One local World War II veteran's plane was shot down over France, and he hid in a friendly farmer's basement for three months to avoid capture by the German military.
When an engine quit, another man and his crew had to bail out of their plane over the Pacific Ocean. After hitting the water, he bobbed for hours before being rescued.
Other area World War II veterans' service ranged from a remote Alaskan island to D-Day and some of the biggest battles in Europe.
Author Kayleen Reusser of Bluffton brings their stories to life and tries to share them with current generations through her new book, "World War II Legacies: Stories of Northeast Indiana Veterans."
Reusser and possibly as many as 20 of the 28 veterans featured in the book will gather for a Meet the Vet event 2-4 p.m. Saturday at Bluffton Armory, 500 E. Spring St. in Bluffton. The book includes the stories of 24 men and four women from Allen, Adams, Huntington, Wells and Whitley counties.
"I wanted to honor them by doing it," she said of writing the self-published book, which sells for $20, plus $4.95 processing and shipping.
The country will pause to honor military veterans of all wars Tuesday on Veterans Day.
Reusser, who writes occasionally for The News-Sentinel on a freelance basis, also works as a library aide at Bluffton-Harrison Middle School in Bluffton. She noticed the school library has a lot of books on World War II, but most of them are geared more toward adults than middle-schoolers.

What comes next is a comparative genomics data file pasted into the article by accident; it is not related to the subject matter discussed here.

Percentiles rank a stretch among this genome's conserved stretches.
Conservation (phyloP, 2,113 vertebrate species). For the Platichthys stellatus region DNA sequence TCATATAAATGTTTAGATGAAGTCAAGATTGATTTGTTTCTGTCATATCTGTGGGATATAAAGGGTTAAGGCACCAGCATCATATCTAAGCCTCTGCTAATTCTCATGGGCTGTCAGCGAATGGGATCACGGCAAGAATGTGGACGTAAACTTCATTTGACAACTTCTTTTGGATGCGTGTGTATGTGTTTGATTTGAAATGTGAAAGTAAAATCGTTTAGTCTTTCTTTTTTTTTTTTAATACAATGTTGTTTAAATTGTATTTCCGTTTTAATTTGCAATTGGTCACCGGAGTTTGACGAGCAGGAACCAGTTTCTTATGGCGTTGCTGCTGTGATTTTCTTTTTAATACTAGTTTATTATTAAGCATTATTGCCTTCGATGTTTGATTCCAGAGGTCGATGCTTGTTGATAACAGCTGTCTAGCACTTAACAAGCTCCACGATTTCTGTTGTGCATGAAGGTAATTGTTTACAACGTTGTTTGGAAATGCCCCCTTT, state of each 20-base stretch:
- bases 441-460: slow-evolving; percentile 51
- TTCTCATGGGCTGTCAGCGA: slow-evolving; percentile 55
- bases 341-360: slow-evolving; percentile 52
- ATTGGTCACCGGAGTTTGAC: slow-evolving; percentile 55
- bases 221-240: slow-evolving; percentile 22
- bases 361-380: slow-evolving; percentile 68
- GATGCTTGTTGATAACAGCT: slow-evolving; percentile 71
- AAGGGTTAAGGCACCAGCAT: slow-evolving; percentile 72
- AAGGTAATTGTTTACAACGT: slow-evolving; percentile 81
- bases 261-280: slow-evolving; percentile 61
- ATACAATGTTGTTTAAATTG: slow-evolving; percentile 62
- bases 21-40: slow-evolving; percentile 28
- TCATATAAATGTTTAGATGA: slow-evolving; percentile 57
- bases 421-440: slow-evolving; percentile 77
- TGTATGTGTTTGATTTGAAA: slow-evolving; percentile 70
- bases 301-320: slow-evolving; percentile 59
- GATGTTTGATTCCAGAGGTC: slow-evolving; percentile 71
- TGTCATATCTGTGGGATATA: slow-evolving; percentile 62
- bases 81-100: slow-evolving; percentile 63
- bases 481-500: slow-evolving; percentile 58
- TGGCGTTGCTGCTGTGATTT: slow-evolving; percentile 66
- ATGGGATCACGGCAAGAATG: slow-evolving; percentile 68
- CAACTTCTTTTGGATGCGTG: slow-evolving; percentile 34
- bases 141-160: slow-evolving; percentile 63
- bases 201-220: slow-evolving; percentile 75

"I wrote the book so maybe even a fifth-grader can learn about the war," said Reusser, who has written 11 published children's books.
She also didn't want the book filled with facts and figures. By sharing the personal stories of World War II veterans, young people can really understand what it was like to be there, she said.
Reusser started interviewing World War II vets several years ago and hastened her efforts in the past two years because the men and women are in their late 80s and early 90s in age. Three of the veterans have died since she interviewed them, she said.
Some veterans didn't want to talk about their experiences. Others told her the interview was the first time they had ever talked about it. All exhibited amazing bravery during their military service.
Most of them didn't want to be identified as heroes, but Reusser said all are heroes in her mind.
"They all believe the heroes are those who died and the ones who were left behind," she said... (see more at: http://openparliament.ca/)